“If ye love wealth better than liberty, the tranquility of servitude than the animated contest of freedom, go from us in peace. We ask not your counsels or arms. Crouch down and lick the hands which feed you. May your chains sit lightly upon you, and may posterity forget that you were our countrymen!” – Samuel Adams

Was Jesus a Teetotaler?


Several years ago a Christian group was on a tour of the Holy Lands and some sites in Asia Minor. In the Turkish city of Selçuk, near the ruins of ancient Ephesus they wanted to celebrate Holy Communion on a Sunday morning. They asked their guide to procure some grape juice for this purpose. The guide was confused but shortly returned with a bottle of local red wine. They explained that they did not imbibe alcohol in any fashion and desired a non-alcoholic grape juice for communion. Still confused the guide went forth to find unfermented grape juice. He returned empty-handed explaining that no such thing exists in the region. They ended up serving orange juice with communion.

The use of unfermented grape juice by some congregations is a modern convention that was borne of the temperance movement of the 19th century. Grapes naturally have the requisite yeast present on the skins at the time the grapes are picked and crushing them initiates the fermentation process that leads to the conversion of some of the sugar to alcohol and carbon dioxide. Refrigeration can impede this process and pasteurization can prevent it, but neither was available during Jesus’ time. In just a few days grape juice becomes wine and there was nothing the ancients could do to prevent it.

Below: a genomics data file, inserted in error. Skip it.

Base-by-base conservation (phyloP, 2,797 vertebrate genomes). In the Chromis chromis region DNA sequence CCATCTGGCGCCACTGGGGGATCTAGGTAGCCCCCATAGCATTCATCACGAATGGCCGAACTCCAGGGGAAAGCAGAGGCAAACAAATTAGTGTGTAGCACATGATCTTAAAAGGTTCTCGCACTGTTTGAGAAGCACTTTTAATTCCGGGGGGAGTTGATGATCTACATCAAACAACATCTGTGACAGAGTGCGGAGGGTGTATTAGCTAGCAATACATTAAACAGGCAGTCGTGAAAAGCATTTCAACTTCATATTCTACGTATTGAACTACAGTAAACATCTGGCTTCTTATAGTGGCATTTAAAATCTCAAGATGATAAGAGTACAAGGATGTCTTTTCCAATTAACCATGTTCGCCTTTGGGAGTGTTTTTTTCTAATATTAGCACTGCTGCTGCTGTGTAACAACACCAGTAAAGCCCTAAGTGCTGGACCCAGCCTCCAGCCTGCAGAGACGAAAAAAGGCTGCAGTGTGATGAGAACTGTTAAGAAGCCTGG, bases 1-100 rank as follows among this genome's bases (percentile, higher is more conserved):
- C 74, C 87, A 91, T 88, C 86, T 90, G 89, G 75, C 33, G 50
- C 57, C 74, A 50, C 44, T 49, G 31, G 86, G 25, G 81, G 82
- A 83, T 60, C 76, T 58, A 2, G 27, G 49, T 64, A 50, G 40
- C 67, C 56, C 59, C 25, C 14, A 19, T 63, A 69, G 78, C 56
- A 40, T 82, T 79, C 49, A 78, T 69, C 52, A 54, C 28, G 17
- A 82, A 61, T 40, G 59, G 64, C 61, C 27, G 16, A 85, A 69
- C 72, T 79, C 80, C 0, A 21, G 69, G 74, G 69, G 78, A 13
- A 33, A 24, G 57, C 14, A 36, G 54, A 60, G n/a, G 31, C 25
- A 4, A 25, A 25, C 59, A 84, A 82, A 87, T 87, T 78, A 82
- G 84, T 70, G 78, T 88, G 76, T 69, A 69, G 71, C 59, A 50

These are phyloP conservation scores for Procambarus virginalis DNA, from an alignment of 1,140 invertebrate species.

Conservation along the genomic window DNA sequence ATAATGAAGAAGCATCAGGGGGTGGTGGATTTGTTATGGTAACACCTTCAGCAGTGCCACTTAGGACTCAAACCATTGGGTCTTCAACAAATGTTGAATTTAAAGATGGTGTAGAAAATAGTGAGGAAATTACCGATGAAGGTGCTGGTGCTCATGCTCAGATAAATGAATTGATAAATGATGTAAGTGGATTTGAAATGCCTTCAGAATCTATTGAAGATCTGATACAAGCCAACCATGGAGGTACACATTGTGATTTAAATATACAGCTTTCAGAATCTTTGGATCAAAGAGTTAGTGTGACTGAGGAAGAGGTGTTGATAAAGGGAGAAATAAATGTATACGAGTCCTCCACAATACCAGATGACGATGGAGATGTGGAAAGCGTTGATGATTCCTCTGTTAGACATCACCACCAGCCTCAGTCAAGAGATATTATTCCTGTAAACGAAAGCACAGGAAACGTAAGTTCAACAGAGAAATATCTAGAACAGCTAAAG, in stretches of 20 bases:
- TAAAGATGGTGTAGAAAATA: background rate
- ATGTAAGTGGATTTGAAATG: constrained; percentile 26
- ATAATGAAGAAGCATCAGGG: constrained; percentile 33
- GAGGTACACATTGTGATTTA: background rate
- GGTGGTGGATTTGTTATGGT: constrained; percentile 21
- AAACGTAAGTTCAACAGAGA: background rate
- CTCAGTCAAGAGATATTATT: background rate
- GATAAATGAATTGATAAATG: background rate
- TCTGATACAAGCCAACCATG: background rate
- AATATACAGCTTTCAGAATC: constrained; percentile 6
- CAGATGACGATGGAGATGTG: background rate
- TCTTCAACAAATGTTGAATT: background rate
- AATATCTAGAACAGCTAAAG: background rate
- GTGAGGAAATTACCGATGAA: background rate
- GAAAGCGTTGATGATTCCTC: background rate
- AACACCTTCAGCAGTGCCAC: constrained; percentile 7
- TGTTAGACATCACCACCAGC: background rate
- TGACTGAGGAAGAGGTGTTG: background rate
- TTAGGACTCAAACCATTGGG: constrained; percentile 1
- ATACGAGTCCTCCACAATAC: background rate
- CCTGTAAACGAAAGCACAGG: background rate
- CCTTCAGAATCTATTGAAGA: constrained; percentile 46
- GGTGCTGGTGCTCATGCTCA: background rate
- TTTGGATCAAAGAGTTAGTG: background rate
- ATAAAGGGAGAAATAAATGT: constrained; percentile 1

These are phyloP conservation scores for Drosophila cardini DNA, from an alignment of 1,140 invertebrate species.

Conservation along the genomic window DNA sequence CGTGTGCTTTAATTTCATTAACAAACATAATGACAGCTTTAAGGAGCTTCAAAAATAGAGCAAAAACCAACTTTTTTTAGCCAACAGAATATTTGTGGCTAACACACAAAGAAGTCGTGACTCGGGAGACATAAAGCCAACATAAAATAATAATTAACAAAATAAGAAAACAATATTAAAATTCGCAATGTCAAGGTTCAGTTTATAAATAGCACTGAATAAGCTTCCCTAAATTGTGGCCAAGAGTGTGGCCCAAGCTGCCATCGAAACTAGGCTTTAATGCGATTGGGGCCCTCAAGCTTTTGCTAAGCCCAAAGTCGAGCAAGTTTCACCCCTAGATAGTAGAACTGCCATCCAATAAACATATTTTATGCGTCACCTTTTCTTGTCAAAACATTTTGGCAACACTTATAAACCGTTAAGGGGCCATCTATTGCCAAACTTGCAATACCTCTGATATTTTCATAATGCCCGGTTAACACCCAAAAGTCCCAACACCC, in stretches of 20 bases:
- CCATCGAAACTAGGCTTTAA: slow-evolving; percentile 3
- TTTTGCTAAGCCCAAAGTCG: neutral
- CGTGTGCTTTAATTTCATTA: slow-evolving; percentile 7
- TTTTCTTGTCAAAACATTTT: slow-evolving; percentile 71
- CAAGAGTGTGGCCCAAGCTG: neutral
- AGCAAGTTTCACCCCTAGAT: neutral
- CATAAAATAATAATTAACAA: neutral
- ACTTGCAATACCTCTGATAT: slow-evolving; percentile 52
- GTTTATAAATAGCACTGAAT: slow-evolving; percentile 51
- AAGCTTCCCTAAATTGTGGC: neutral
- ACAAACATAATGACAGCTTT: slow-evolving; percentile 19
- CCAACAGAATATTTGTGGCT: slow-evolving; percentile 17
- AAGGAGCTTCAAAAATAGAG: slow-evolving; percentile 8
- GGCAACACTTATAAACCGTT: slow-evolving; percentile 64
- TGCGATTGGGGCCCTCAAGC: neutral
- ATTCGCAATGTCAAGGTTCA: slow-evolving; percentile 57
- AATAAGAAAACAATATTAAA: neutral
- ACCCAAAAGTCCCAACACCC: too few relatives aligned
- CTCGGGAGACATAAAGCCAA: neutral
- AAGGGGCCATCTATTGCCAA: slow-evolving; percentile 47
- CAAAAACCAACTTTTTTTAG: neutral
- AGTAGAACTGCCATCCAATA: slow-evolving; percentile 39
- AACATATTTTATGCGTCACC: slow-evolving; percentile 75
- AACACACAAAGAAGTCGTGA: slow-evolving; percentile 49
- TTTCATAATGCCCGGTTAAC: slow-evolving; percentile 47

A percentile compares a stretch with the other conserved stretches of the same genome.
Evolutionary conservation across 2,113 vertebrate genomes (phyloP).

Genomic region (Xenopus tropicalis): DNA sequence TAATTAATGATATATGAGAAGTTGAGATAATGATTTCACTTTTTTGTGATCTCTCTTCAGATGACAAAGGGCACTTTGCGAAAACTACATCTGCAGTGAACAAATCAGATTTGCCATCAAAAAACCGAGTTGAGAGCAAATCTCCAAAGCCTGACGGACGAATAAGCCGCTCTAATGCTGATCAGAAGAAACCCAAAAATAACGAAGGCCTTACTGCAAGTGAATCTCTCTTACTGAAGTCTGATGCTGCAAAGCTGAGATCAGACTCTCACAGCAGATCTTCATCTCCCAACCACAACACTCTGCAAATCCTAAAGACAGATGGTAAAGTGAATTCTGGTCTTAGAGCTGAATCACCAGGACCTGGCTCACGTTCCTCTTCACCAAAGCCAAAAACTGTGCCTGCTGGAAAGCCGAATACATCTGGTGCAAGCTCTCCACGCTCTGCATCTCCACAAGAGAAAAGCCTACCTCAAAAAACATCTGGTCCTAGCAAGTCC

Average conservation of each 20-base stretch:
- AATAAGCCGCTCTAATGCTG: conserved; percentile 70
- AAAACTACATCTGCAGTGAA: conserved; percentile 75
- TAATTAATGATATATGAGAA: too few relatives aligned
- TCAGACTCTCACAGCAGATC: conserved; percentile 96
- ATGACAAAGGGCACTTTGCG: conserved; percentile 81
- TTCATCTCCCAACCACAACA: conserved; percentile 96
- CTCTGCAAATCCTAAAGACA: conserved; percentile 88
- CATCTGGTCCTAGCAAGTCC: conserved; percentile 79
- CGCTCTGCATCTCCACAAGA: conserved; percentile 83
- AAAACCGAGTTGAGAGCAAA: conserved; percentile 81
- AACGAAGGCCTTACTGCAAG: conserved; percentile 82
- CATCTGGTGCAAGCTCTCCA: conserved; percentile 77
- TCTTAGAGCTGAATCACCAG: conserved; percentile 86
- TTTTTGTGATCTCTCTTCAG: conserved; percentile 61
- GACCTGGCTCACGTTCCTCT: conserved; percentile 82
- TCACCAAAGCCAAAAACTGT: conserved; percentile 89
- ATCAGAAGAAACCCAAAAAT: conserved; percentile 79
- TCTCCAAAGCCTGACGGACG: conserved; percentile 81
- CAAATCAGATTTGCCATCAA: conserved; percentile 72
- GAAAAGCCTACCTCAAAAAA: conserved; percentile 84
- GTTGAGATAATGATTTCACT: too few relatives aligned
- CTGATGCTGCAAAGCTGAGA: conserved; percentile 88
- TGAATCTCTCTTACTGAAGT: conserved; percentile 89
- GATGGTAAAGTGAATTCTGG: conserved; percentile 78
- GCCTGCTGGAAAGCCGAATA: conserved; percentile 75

We know that Jesus consumed wine (Mark 14:23–25; Matthew 26:27–29; Luke 22:17–18). He even produced wine: When the alcohol supply dwindled at the wedding in Cana, a youthful Jesus turned six jars of water—holding 20 to 30 gallons each—into wine (John 2:1–11).

For centuries, Christians have commemorated the Last Supper by drinking wine during Holy Communion. The Catholic Church has always used wine during Eucharistic celebrations, as did all Protestant denominations until just over a century ago. Martin Luther along with John Calvin agreed that wine should be used in the celebration of the Eucharist.

Why then do several Protestant denominations in America, including Methodists and Southern Baptists insist on using only non-alcoholic drink in their communion service?

Louis Pasteur’s research, ironically financed in part by the European wine industry that sought a way to eliminate bacteria that spoiled wine turning it into vinegar, resulted in the process we call pasteurization. By heating wine to 140 degrees for 25 minutes bacteria (and yeast) can be destroyed preventing both spoiling and fermentation.

A Massachusetts dentist named Dr. Thomas Bramwell Welch took note of Pasteur’s discoveries. Welch, a pious Methodist communion steward, was becoming increasingly troubled that many of his fellow congregants would not stop with just one drink at communion on Sundays. He set out to produce a preservable nonalcoholic grape juice (the origins of Welch’s Grape Juice). The American temperance movement was gaining in popularity following the Civil War and Welch was a member of the The American Temperance Society, formed in 1826. Gradually, religious communities began serving what they called “unfermented sacramental wine” at Sunday communions.